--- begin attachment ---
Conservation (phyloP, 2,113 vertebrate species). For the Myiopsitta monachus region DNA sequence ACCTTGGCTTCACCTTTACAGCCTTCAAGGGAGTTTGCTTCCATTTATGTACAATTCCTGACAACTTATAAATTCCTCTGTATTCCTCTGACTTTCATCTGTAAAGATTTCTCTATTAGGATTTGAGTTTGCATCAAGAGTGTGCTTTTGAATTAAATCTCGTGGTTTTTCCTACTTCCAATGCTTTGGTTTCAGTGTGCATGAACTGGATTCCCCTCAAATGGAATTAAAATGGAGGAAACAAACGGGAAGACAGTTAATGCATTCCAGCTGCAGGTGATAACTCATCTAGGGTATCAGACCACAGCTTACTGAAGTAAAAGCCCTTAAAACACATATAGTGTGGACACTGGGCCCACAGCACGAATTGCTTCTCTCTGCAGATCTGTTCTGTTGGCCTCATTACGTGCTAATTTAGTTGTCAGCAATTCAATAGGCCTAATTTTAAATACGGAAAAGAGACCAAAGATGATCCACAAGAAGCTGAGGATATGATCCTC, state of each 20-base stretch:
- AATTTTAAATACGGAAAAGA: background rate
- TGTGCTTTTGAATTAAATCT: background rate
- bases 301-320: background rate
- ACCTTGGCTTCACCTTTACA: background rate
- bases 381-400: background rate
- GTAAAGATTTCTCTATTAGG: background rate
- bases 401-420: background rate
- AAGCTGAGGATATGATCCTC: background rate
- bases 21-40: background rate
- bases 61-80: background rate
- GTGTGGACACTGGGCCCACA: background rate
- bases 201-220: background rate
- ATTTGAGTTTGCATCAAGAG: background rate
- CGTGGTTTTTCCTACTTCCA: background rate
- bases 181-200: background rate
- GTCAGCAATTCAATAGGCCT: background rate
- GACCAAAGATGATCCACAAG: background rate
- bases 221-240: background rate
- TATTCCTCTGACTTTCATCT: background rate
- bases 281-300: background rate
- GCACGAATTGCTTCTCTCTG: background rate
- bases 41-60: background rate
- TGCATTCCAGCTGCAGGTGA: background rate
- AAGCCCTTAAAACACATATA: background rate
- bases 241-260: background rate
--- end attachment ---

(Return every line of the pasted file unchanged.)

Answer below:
Conservation (phyloP, 2,113 vertebrate species). For the Myiopsitta monachus region DNA sequence ACCTTGGCTTCACCTTTACAGCCTTCAAGGGAGTTTGCTTCCATTTATGTACAATTCCTGACAACTTATAAATTCCTCTGTATTCCTCTGACTTTCATCTGTAAAGATTTCTCTATTAGGATTTGAGTTTGCATCAAGAGTGTGCTTTTGAATTAAATCTCGTGGTTTTTCCTACTTCCAATGCTTTGGTTTCAGTGTGCATGAACTGGATTCCCCTCAAATGGAATTAAAATGGAGGAAACAAACGGGAAGACAGTTAATGCATTCCAGCTGCAGGTGATAACTCATCTAGGGTATCAGACCACAGCTTACTGAAGTAAAAGCCCTTAAAACACATATAGTGTGGACACTGGGCCCACAGCACGAATTGCTTCTCTCTGCAGATCTGTTCTGTTGGCCTCATTACGTGCTAATTTAGTTGTCAGCAATTCAATAGGCCTAATTTTAAATACGGAAAAGAGACCAAAGATGATCCACAAGAAGCTGAGGATATGATCCTC, state of each 20-base stretch:
- AATTTTAAATACGGAAAAGA: background rate
- TGTGCTTTTGAATTAAATCT: background rate
- bases 301-320: background rate
- ACCTTGGCTTCACCTTTACA: background rate
- bases 381-400: background rate
- GTAAAGATTTCTCTATTAGG: background rate
- bases 401-420: background rate
- AAGCTGAGGATATGATCCTC: background rate
- bases 21-40: background rate
- bases 61-80: background rate
- GTGTGGACACTGGGCCCACA: background rate
- bases 201-220: background rate
- ATTTGAGTTTGCATCAAGAG: background rate
- CGTGGTTTTTCCTACTTCCA: background rate
- bases 181-200: background rate
- GTCAGCAATTCAATAGGCCT: background rate
- GACCAAAGATGATCCACAAG: background rate
- bases 221-240: background rate
- TATTCCTCTGACTTTCATCT: background rate
- bases 281-300: background rate
- GCACGAATTGCTTCTCTCTG: background rate
- bases 41-60: background rate
- TGCATTCCAGCTGCAGGTGA: background rate
- AAGCCCTTAAAACACATATA: background rate
- bases 241-260: background rate